May 30, 2012

Broadband Could Be Cheaper

Matt Yglesias says if American broadband sucks, we should blame the customers:
But in this particular case, we're not really talking about innovation at all. What's galling—to those of us who are galled by it—about America's broadband infrastructure is that we don't need more innovation. The relevant technology has been invented. What we need are more holes in the ground so that we can fill them with fiber optic cables. This is an expensive proposition, and the basic problem here is that when Verizon dipped its toes into making the investment it turned out that customers didn't want to pay for it. People who write about tech policy on the internet for a living place an unusually high subject value on high-speed internet access, so the resulting situation is frustrating for us. But the problem is really with the customers rather than the companies. There simply aren't enough people who want to pay a premium price for premium service.
An iPhone, which I don't have.
Now, I suspect his views might be a bit more nuanced than that, given this column arguing for breakup of the broadband trusts, so this is mostly a convenient excuse to talk about something that pissed me off, but I think this is partially mistaken.

Yglesias is surely correct that we don't need more technological innovation to drastically increase the average American's internet speed, but we could stand for a whopping dose of business innovation, in the form of good old-fashioned competition. America's broadband trusts are simply too large and sclerotic to chase down the business that's waiting for them out in the hinterlands.

Here's an example: the other day the internet went down at work. I thought that perhaps I could just "tether" my internet-capable phone to my computer, which is how I got internet back in South Africa. (Back in those days, 2 GB for a month was a ridiculous extravagance, which I happily bought.) The best way to do it there was with Linux, which has all the relevant connectivity information built into the OS, for nearly any country in the world. You just bought some data for your SIM card, plugged in your phone, picked your carrier (either MTN or Vodacom, usually), and the rest was done for you. Once you have the data access, really all you need is to teach the computer how to talk to the phone.

So, since I have a Linux/Windows dual-boot setup on my new laptop, I tried doing that here. I set up the system, and got a screen from Verizon saying if I want to tether my phone, I have to pay $20 a month for it. This isn't a case of forgetting to turn something on--all I wanted was to use the data I have already paid for, just through my computer instead of my phone. There isn't some mystical portal needed here either, the relevant protocols are available for free. This is a case of Verizon deliberately crippling that particular functionality in order to extract money from their customers.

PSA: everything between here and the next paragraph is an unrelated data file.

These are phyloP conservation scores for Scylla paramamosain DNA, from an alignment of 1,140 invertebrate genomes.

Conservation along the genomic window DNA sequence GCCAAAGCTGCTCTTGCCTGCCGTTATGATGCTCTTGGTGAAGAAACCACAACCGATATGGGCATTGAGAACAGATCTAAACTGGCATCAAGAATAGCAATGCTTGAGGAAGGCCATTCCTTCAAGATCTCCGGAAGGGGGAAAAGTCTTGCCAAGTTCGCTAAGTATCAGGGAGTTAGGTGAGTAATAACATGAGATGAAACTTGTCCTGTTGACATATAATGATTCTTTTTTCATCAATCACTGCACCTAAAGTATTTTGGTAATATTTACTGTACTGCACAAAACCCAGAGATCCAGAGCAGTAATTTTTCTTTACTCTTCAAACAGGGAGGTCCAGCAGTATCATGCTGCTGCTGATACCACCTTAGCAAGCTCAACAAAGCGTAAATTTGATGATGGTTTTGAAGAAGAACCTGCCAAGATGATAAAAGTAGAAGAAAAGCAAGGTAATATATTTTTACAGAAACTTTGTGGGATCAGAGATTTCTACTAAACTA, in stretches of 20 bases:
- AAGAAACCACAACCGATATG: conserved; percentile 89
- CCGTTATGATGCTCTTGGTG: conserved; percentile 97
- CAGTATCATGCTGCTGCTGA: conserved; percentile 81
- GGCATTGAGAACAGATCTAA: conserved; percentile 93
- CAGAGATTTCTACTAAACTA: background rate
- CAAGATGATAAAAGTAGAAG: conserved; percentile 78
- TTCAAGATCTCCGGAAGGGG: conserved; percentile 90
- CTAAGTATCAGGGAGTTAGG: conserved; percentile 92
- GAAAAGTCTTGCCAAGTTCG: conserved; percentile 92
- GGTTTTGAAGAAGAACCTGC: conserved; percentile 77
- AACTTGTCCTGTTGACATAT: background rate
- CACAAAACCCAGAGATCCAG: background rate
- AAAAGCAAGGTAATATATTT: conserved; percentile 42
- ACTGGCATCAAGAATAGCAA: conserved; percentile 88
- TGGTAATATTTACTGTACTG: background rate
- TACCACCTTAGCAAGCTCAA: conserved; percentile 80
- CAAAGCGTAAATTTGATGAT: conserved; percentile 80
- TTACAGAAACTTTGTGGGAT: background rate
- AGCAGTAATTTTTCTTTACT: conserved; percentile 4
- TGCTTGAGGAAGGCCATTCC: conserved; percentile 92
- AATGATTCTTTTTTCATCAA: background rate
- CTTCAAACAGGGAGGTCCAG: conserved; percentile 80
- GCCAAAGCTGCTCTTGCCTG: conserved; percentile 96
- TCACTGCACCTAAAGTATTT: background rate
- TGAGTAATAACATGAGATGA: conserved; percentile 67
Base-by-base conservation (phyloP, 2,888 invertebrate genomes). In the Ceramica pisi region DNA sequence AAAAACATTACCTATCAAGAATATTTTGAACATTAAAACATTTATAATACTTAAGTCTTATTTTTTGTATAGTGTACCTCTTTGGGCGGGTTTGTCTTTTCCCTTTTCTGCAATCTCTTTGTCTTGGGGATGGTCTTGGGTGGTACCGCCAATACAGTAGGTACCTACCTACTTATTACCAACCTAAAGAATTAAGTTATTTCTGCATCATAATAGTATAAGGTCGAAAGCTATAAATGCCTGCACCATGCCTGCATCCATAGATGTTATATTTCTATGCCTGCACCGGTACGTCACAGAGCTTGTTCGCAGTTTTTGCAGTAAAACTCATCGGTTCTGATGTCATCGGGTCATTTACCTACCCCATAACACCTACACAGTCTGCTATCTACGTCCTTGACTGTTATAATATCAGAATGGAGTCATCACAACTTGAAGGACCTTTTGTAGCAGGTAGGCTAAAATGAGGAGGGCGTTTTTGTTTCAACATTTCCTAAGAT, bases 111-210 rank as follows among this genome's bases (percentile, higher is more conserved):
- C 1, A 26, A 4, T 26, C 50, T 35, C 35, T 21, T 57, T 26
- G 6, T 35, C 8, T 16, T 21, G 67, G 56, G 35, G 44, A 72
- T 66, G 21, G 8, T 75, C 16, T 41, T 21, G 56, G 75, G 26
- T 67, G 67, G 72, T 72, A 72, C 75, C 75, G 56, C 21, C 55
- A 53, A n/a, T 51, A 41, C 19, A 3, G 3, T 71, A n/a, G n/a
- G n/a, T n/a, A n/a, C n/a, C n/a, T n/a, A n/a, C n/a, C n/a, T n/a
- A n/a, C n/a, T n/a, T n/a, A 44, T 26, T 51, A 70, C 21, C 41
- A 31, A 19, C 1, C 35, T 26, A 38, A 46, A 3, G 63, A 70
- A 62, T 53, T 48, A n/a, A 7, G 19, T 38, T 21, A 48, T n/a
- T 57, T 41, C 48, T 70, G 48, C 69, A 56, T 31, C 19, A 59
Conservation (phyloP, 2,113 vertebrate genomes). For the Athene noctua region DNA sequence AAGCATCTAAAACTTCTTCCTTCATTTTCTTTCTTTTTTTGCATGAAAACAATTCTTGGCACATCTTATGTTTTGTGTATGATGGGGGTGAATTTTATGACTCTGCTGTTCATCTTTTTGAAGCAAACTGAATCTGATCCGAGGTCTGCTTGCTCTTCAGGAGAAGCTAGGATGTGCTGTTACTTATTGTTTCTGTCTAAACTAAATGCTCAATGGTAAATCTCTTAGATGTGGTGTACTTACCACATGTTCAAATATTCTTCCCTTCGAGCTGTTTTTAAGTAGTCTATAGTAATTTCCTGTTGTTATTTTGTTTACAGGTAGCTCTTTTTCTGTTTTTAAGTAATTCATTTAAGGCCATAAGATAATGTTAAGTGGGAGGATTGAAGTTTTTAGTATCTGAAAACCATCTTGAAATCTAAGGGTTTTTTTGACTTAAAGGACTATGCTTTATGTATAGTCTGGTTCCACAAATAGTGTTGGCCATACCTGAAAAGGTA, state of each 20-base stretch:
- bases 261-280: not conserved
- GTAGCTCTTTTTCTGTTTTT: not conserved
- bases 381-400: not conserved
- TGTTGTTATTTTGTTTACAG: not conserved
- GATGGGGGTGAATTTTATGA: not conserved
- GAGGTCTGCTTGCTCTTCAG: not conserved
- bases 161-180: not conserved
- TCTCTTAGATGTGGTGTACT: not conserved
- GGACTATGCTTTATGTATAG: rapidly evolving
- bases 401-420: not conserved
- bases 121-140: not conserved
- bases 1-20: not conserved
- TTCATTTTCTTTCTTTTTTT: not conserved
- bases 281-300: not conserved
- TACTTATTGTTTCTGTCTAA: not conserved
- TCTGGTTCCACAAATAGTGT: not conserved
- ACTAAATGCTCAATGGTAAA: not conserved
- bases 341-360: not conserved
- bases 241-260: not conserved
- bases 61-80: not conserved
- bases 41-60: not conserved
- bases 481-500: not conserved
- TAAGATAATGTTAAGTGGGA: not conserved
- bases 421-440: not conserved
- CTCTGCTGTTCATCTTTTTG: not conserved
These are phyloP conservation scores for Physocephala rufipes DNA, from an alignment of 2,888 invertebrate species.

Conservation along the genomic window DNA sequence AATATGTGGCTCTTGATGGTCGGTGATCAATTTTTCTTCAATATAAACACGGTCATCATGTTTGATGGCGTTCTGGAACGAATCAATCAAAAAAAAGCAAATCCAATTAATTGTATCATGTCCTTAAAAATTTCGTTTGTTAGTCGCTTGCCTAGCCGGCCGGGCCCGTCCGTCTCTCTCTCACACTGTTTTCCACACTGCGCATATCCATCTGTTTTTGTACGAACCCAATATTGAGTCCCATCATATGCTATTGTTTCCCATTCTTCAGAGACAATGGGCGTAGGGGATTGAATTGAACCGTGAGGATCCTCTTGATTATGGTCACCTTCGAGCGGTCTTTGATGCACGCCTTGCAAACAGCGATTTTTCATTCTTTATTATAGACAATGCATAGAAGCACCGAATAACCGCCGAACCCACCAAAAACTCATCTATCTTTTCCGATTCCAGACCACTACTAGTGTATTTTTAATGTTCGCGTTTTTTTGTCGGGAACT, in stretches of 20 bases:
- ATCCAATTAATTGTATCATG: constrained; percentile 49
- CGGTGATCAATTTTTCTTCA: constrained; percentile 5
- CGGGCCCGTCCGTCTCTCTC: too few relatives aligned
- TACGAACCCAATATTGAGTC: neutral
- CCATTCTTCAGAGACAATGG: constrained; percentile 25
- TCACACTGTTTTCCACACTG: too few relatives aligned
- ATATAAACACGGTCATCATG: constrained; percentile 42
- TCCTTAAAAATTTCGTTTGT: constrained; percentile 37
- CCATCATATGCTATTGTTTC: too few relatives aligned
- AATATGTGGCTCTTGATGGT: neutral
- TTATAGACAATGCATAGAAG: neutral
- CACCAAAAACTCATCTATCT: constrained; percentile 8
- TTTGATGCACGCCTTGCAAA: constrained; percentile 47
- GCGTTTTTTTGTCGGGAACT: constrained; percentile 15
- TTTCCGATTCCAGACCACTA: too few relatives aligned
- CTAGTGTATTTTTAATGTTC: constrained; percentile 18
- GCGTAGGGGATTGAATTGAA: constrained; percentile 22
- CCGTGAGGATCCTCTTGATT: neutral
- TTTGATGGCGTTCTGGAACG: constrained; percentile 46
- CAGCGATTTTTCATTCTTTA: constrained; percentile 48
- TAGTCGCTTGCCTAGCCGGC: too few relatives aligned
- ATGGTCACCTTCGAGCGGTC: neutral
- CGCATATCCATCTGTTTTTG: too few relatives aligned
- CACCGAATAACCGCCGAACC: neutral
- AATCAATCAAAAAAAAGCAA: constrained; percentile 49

To me, this is overwhelming evidence that America's telecom trusts are roughly half about providing a service and half about extracting money from their consumer base. Is it any surprise they can't be bothered to extend broadband to somewhat dubious locations? That's hard, gritty work. Much easier to try and loot your subscribers through bullshit fees and the like.

UPDATE: I had forgotten about this piece of evidence from earlier this month:
Unless you're paying $26 a month for unlimited phone calls, unlimited text, free international calls, and 3 gigs of data, per month, you are being royally ripped off. Because that's what they pay in France for far more service on their iPhones, and other phones, than we pay in the states for three times as much.


  1. You neglect to mention that France has a higher population density. 289 people per square miles versus 84 people per square mile. Covering area with towers is more expensive than updating capacity for areas already covered.

  2. Well yeah, but that's an average covering enormous variation. Sure it might be more expensive to cover the giant empty Montana-Wyoming-Dakotas area, but California is about as dense as France, and the DC-Boston corridor is a lot more so.

    Also, unlike things like land lines, mobile technology has the advantage of long-distance reach with little investment. Covering a dense place means putting up lots of overlapping capacity in a small place, while a single tower can service a huge area if there aren't many people in it.

    Bottom line, the broadband trusts are increasingly lazy and monopolistic, and there's big room for improvement.